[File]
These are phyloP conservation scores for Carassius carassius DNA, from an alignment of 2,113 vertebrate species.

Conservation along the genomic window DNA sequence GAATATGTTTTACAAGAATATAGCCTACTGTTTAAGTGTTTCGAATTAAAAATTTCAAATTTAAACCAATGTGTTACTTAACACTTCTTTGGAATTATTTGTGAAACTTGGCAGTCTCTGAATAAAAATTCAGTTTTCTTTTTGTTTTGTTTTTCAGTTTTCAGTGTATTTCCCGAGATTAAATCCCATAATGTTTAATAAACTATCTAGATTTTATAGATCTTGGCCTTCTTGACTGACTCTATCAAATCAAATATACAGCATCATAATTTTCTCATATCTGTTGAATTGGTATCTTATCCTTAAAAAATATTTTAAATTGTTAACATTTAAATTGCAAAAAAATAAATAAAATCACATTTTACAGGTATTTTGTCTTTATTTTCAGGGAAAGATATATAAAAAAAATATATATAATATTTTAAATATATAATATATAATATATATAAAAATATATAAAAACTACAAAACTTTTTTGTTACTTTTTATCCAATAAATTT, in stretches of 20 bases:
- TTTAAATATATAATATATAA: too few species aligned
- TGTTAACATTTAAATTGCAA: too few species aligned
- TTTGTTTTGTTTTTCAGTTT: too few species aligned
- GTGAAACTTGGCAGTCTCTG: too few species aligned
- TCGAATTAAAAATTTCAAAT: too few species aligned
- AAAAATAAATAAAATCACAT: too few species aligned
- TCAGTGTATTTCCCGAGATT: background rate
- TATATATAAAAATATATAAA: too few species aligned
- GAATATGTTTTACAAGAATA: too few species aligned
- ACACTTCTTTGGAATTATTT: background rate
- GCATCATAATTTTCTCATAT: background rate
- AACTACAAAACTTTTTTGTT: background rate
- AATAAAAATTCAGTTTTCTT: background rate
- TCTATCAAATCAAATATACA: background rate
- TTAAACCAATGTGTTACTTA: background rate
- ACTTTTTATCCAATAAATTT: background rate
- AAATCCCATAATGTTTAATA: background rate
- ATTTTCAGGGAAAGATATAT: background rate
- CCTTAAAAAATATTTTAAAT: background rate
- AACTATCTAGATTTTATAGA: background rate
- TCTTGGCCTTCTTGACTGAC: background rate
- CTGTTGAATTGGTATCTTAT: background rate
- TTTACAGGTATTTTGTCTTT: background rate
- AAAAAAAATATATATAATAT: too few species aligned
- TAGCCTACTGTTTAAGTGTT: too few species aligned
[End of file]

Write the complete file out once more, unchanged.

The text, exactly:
These are phyloP conservation scores for Carassius carassius DNA, from an alignment of 2,113 vertebrate species.

Conservation along the genomic window DNA sequence GAATATGTTTTACAAGAATATAGCCTACTGTTTAAGTGTTTCGAATTAAAAATTTCAAATTTAAACCAATGTGTTACTTAACACTTCTTTGGAATTATTTGTGAAACTTGGCAGTCTCTGAATAAAAATTCAGTTTTCTTTTTGTTTTGTTTTTCAGTTTTCAGTGTATTTCCCGAGATTAAATCCCATAATGTTTAATAAACTATCTAGATTTTATAGATCTTGGCCTTCTTGACTGACTCTATCAAATCAAATATACAGCATCATAATTTTCTCATATCTGTTGAATTGGTATCTTATCCTTAAAAAATATTTTAAATTGTTAACATTTAAATTGCAAAAAAATAAATAAAATCACATTTTACAGGTATTTTGTCTTTATTTTCAGGGAAAGATATATAAAAAAAATATATATAATATTTTAAATATATAATATATAATATATATAAAAATATATAAAAACTACAAAACTTTTTTGTTACTTTTTATCCAATAAATTT, in stretches of 20 bases:
- TTTAAATATATAATATATAA: too few species aligned
- TGTTAACATTTAAATTGCAA: too few species aligned
- TTTGTTTTGTTTTTCAGTTT: too few species aligned
- GTGAAACTTGGCAGTCTCTG: too few species aligned
- TCGAATTAAAAATTTCAAAT: too few species aligned
- AAAAATAAATAAAATCACAT: too few species aligned
- TCAGTGTATTTCCCGAGATT: background rate
- TATATATAAAAATATATAAA: too few species aligned
- GAATATGTTTTACAAGAATA: too few species aligned
- ACACTTCTTTGGAATTATTT: background rate
- GCATCATAATTTTCTCATAT: background rate
- AACTACAAAACTTTTTTGTT: background rate
- AATAAAAATTCAGTTTTCTT: background rate
- TCTATCAAATCAAATATACA: background rate
- TTAAACCAATGTGTTACTTA: background rate
- ACTTTTTATCCAATAAATTT: background rate
- AAATCCCATAATGTTTAATA: background rate
- ATTTTCAGGGAAAGATATAT: background rate
- CCTTAAAAAATATTTTAAAT: background rate
- AACTATCTAGATTTTATAGA: background rate
- TCTTGGCCTTCTTGACTGAC: background rate
- CTGTTGAATTGGTATCTTAT: background rate
- TTTACAGGTATTTTGTCTTT: background rate
- AAAAAAAATATATATAATAT: too few species aligned
- TAGCCTACTGTTTAAGTGTT: too few species aligned